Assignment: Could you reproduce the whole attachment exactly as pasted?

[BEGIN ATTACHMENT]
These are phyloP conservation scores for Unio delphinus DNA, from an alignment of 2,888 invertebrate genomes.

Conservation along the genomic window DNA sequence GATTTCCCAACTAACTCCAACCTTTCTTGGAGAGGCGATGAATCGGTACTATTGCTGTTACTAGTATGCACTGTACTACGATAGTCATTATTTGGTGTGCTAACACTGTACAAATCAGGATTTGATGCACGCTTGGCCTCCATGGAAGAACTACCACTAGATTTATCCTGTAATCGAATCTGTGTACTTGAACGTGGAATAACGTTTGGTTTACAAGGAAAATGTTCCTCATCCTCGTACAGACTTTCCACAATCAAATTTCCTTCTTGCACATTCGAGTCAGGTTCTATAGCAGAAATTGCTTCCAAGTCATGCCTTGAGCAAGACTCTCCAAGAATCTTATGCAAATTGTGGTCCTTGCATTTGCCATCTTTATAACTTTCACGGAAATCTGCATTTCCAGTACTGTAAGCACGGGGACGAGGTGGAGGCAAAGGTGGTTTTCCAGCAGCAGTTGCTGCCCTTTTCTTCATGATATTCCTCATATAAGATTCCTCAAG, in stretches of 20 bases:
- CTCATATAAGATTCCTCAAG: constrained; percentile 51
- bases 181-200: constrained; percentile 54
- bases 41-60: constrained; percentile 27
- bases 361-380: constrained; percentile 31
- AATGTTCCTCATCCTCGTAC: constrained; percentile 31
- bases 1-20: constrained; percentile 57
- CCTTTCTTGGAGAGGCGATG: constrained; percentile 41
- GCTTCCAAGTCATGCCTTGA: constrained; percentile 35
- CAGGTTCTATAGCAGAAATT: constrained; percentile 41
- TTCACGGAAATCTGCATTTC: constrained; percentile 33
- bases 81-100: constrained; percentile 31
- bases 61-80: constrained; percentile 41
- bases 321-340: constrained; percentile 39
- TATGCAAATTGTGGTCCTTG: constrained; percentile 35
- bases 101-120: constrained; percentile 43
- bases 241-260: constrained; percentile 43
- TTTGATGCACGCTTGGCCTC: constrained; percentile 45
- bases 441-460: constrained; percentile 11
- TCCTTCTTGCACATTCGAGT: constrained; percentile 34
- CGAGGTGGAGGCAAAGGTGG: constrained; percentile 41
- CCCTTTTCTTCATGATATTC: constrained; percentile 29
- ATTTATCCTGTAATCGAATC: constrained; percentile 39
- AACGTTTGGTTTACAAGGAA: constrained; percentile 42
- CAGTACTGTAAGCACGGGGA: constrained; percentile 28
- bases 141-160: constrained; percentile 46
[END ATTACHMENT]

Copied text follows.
These are phyloP conservation scores for Unio delphinus DNA, from an alignment of 2,888 invertebrate genomes.

Conservation along the genomic window DNA sequence GATTTCCCAACTAACTCCAACCTTTCTTGGAGAGGCGATGAATCGGTACTATTGCTGTTACTAGTATGCACTGTACTACGATAGTCATTATTTGGTGTGCTAACACTGTACAAATCAGGATTTGATGCACGCTTGGCCTCCATGGAAGAACTACCACTAGATTTATCCTGTAATCGAATCTGTGTACTTGAACGTGGAATAACGTTTGGTTTACAAGGAAAATGTTCCTCATCCTCGTACAGACTTTCCACAATCAAATTTCCTTCTTGCACATTCGAGTCAGGTTCTATAGCAGAAATTGCTTCCAAGTCATGCCTTGAGCAAGACTCTCCAAGAATCTTATGCAAATTGTGGTCCTTGCATTTGCCATCTTTATAACTTTCACGGAAATCTGCATTTCCAGTACTGTAAGCACGGGGACGAGGTGGAGGCAAAGGTGGTTTTCCAGCAGCAGTTGCTGCCCTTTTCTTCATGATATTCCTCATATAAGATTCCTCAAG, in stretches of 20 bases:
- CTCATATAAGATTCCTCAAG: constrained; percentile 51
- bases 181-200: constrained; percentile 54
- bases 41-60: constrained; percentile 27
- bases 361-380: constrained; percentile 31
- AATGTTCCTCATCCTCGTAC: constrained; percentile 31
- bases 1-20: constrained; percentile 57
- CCTTTCTTGGAGAGGCGATG: constrained; percentile 41
- GCTTCCAAGTCATGCCTTGA: constrained; percentile 35
- CAGGTTCTATAGCAGAAATT: constrained; percentile 41
- TTCACGGAAATCTGCATTTC: constrained; percentile 33
- bases 81-100: constrained; percentile 31
- bases 61-80: constrained; percentile 41
- bases 321-340: constrained; percentile 39
- TATGCAAATTGTGGTCCTTG: constrained; percentile 35
- bases 101-120: constrained; percentile 43
- bases 241-260: constrained; percentile 43
- TTTGATGCACGCTTGGCCTC: constrained; percentile 45
- bases 441-460: constrained; percentile 11
- TCCTTCTTGCACATTCGAGT: constrained; percentile 34
- CGAGGTGGAGGCAAAGGTGG: constrained; percentile 41
- CCCTTTTCTTCATGATATTC: constrained; percentile 29
- ATTTATCCTGTAATCGAATC: constrained; percentile 39
- AACGTTTGGTTTACAAGGAA: constrained; percentile 42
- CAGTACTGTAAGCACGGGGA: constrained; percentile 28
- bases 141-160: constrained; percentile 46